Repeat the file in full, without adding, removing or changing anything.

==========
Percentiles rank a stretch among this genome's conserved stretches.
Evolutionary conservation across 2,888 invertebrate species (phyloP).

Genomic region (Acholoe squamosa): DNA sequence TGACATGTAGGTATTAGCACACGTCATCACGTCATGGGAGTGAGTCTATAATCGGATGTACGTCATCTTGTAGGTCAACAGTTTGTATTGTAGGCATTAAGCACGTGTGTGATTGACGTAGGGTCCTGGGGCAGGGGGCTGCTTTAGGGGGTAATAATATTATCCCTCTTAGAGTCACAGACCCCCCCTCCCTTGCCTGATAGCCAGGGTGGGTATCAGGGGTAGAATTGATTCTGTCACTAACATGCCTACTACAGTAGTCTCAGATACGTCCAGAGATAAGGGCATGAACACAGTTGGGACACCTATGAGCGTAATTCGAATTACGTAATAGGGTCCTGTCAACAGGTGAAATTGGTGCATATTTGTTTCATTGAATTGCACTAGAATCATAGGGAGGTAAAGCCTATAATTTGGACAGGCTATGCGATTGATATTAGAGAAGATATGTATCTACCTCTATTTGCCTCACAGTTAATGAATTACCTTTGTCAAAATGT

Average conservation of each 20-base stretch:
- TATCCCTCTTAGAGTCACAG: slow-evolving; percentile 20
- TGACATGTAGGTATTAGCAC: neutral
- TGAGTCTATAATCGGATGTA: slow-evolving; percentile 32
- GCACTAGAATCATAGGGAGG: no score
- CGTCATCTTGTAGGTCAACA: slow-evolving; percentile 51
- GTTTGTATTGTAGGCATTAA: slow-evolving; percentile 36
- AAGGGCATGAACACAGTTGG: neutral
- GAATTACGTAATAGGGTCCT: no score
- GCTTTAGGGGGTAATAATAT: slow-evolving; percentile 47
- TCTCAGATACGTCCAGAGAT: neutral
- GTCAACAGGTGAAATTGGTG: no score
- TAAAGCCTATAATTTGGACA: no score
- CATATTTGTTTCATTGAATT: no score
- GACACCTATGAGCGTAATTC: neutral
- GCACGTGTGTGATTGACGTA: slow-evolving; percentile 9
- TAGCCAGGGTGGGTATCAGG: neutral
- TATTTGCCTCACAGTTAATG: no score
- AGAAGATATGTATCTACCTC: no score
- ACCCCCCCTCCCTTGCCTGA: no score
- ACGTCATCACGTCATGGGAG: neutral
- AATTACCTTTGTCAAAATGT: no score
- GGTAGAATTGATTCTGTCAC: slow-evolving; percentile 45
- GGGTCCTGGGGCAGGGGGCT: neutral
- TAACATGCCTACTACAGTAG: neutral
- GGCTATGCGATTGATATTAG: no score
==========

Percentiles rank a stretch among this genome's conserved stretches.
Evolutionary conservation across 2,888 invertebrate species (phyloP).

Genomic region (Acholoe squamosa): DNA sequence TGACATGTAGGTATTAGCACACGTCATCACGTCATGGGAGTGAGTCTATAATCGGATGTACGTCATCTTGTAGGTCAACAGTTTGTATTGTAGGCATTAAGCACGTGTGTGATTGACGTAGGGTCCTGGGGCAGGGGGCTGCTTTAGGGGGTAATAATATTATCCCTCTTAGAGTCACAGACCCCCCCTCCCTTGCCTGATAGCCAGGGTGGGTATCAGGGGTAGAATTGATTCTGTCACTAACATGCCTACTACAGTAGTCTCAGATACGTCCAGAGATAAGGGCATGAACACAGTTGGGACACCTATGAGCGTAATTCGAATTACGTAATAGGGTCCTGTCAACAGGTGAAATTGGTGCATATTTGTTTCATTGAATTGCACTAGAATCATAGGGAGGTAAAGCCTATAATTTGGACAGGCTATGCGATTGATATTAGAGAAGATATGTATCTACCTCTATTTGCCTCACAGTTAATGAATTACCTTTGTCAAAATGT

Average conservation of each 20-base stretch:
- TATCCCTCTTAGAGTCACAG: slow-evolving; percentile 20
- TGACATGTAGGTATTAGCAC: neutral
- TGAGTCTATAATCGGATGTA: slow-evolving; percentile 32
- GCACTAGAATCATAGGGAGG: no score
- CGTCATCTTGTAGGTCAACA: slow-evolving; percentile 51
- GTTTGTATTGTAGGCATTAA: slow-evolving; percentile 36
- AAGGGCATGAACACAGTTGG: neutral
- GAATTACGTAATAGGGTCCT: no score
- GCTTTAGGGGGTAATAATAT: slow-evolving; percentile 47
- TCTCAGATACGTCCAGAGAT: neutral
- GTCAACAGGTGAAATTGGTG: no score
- TAAAGCCTATAATTTGGACA: no score
- CATATTTGTTTCATTGAATT: no score
- GACACCTATGAGCGTAATTC: neutral
- GCACGTGTGTGATTGACGTA: slow-evolving; percentile 9
- TAGCCAGGGTGGGTATCAGG: neutral
- TATTTGCCTCACAGTTAATG: no score
- AGAAGATATGTATCTACCTC: no score
- ACCCCCCCTCCCTTGCCTGA: no score
- ACGTCATCACGTCATGGGAG: neutral
- AATTACCTTTGTCAAAATGT: no score
- GGTAGAATTGATTCTGTCAC: slow-evolving; percentile 45
- GGGTCCTGGGGCAGGGGGCT: neutral
- TAACATGCCTACTACAGTAG: neutral
- GGCTATGCGATTGATATTAG: no score